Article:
The globes cast a really interesting pattern on the ceiling.  The base is a lot more reflective than the picture on the website which makes it look more like a brushed nickel than the mirrored steel look it actually has.  This mirror’d surface means it’s a bit easier to notice scratches so be very careful when handling it if you get one.  here’s another look at it where you can see the shape of the globes (they’re kinda hard to see with camera flash as they are a bit reflective):


It’s been a few weeks and most the wires have straightened out from gravitational forces.  The globes themselves are not shipped as perfect spheres, but you can kind of man handle them and mold them to the right shape.  they don’t have to be perfect, but you can kinda see the flat edge on the front middle one, since the time the picture was taken I’ve rounded it out.

As far as Great Shoppers, I was hesitant to buy more than 1 thing even though they have a lot of cool stuff because you never really know what you’re getting.  This thing isn’t made of the best materials, and if it was mishandled it would probably not stand up to the abuse, but since it’s a chandelier that will likely never be touched it’s pretty safe.  I would probably buy from them again in the future to do other lights in the house, as long as they are away from contact.  Also it sucks that the little bulbs aren’t LED’s or Fluorescents, maybe I can find compatible bulbs although that might mean I’d need to change the transformers which would be a project for itself.  For the prices they offer things at, I think it’s worth the gamble as I feel like the pictures were pretty accurate to the product I received.

Finally, the new fixture sits right over a newer swivel chair that I’ve been using instead of a lazy boy and it works great as a reading light.  The living room is MUCH brighter (9 lights at 30 watts each will do that) now, so we’re pretty damn happy with the purchase.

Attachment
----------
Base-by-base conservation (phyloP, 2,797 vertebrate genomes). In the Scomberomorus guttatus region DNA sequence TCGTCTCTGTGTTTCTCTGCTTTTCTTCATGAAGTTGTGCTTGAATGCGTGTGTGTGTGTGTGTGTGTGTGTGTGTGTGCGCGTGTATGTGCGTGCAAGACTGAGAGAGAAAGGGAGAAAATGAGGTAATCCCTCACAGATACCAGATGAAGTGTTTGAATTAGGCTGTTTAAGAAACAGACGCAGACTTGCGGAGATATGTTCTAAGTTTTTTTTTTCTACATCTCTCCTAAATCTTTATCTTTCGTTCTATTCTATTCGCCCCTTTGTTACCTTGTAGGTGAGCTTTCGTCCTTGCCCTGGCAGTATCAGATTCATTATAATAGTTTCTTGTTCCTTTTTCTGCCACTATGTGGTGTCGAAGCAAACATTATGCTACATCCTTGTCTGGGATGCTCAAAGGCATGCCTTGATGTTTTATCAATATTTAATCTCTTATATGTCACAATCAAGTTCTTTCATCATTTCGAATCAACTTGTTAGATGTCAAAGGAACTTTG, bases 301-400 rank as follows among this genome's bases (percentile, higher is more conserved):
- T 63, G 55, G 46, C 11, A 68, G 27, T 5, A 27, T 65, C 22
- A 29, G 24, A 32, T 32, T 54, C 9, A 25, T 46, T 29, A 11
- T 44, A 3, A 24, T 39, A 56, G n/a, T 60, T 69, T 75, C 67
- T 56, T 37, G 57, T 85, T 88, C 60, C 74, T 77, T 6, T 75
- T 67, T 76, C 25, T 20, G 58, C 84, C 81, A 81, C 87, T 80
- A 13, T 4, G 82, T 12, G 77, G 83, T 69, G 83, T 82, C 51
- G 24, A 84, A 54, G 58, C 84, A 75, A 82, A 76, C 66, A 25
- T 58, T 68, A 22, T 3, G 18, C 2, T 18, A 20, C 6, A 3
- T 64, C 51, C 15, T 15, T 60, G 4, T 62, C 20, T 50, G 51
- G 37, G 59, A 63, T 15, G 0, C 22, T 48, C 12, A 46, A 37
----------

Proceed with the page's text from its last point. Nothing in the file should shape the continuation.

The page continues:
After spending about a year using the SUPERDRAWER we’ve found it to be awesome.  But every so often the left cabinet wall gets a little loose and the space for the drawer becomes too wide and the CIMG1119.JPGdrawer gets hard to move because it’s not on the rollers or it will just fall out altogether.  After adjusting the wall a few times I finally decided to fix it.

I went with a simple L bracket that mounted it to the bottom of the counter.  I also put a few screws from the side into the divider between the drawer and the cabinet space below.  This won’t do a lot to support the wall, but I figured it wouldn’t hurt.

Overall, as you can see in the picture, this doesn’t look too visually appealing, however  I don’t really care too much.  Hopefully one day we can update all the kitchen cabinets.

While I was tweaking the drawer, I decided to fix another nagging problem.  When I created the merged SUPERDRAWER I apparently didn’t make it to a perfect size as it hung a little off the edge of the rails.  To remedy this I decided to put a few washers between the rail and drawer on one side.  At first I put two washers behind every screw and tried that out, but it got really tight when it got near closing.

CIMG1121.JPGA quick measurement showed that my drawer was a little narrower at the back then at the front.  Reducing the washer count for the screw at the front down to 1 evened it out just right and now the SUPERDRAWER works better than ever.  You can see the washers in the picture.

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Posted by on February 16, 2011 in Kitchen, Things done, Things to do


Rerouting some wiring in the living room

As part of a much larger project we needed to move an electric box over a few feet in a wall in the living room.  The new location was on the opposite side of a supporting beam, so it wasn’t the easiest task.  CIMG1028We ended up drilling into the beams from the side (less than 1/3rd the width of the support, so within code) and just laying the wire across the wall as shown in the picture.

The big downside to this, is that if you ever tried to screw or nail into the part of the wall that has these wires, you’d probably get quite a shock.  So I now have a golden rule to never screw or drill or whatever into the wall between the 58” & 66” inch marks.

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Posted by on January 26, 2011 in Family Room, Things done, Wiring


NBA Style Basketball Hoop

Late last winter, I was windows shopping at Dicks Sporting Goods in the basketball hoops section and there was a sign on one of them that said something like “ask us about last years models at a The new goalrilla GS-I from our bedroomdiscounted price”, so I did.  turns out Goalrilla refreshes their displays ever year or two and Dicks sells the previous display models at a huge 70% discount.  I asked if they had any left, and sadly they did not, but there’s lots of Dicks locations in the area so I started calling around, and a few of them had hoops left.